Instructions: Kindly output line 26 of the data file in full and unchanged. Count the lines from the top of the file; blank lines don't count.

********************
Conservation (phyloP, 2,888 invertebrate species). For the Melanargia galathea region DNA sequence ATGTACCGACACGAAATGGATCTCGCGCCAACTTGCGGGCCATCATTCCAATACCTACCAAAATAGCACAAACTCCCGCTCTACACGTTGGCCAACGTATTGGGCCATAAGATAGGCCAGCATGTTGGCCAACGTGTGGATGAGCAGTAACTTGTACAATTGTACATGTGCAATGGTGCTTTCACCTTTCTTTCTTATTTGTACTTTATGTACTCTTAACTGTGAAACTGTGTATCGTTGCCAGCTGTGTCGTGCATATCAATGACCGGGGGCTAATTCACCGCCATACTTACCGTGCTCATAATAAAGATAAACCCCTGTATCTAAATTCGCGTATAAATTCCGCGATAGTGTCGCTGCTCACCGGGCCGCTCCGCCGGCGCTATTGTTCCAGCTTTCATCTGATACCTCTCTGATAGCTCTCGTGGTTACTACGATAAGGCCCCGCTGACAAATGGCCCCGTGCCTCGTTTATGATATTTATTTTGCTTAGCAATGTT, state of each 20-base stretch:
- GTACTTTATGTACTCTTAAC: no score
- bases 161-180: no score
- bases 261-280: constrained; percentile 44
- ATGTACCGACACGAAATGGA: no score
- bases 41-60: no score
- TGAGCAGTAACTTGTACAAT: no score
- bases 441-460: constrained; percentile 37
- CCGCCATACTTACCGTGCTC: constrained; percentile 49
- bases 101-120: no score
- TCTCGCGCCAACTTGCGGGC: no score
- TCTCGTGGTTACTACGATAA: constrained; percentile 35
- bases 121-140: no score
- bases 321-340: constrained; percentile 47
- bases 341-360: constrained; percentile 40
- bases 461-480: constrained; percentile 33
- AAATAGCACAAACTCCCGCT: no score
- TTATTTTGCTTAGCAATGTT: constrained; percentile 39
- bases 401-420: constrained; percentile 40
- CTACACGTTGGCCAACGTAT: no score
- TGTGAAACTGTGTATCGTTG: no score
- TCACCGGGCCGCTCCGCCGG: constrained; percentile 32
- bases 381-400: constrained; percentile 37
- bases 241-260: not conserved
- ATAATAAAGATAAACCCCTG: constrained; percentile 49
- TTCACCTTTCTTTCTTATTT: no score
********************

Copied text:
- TTCACCTTTCTTTCTTATTT: no score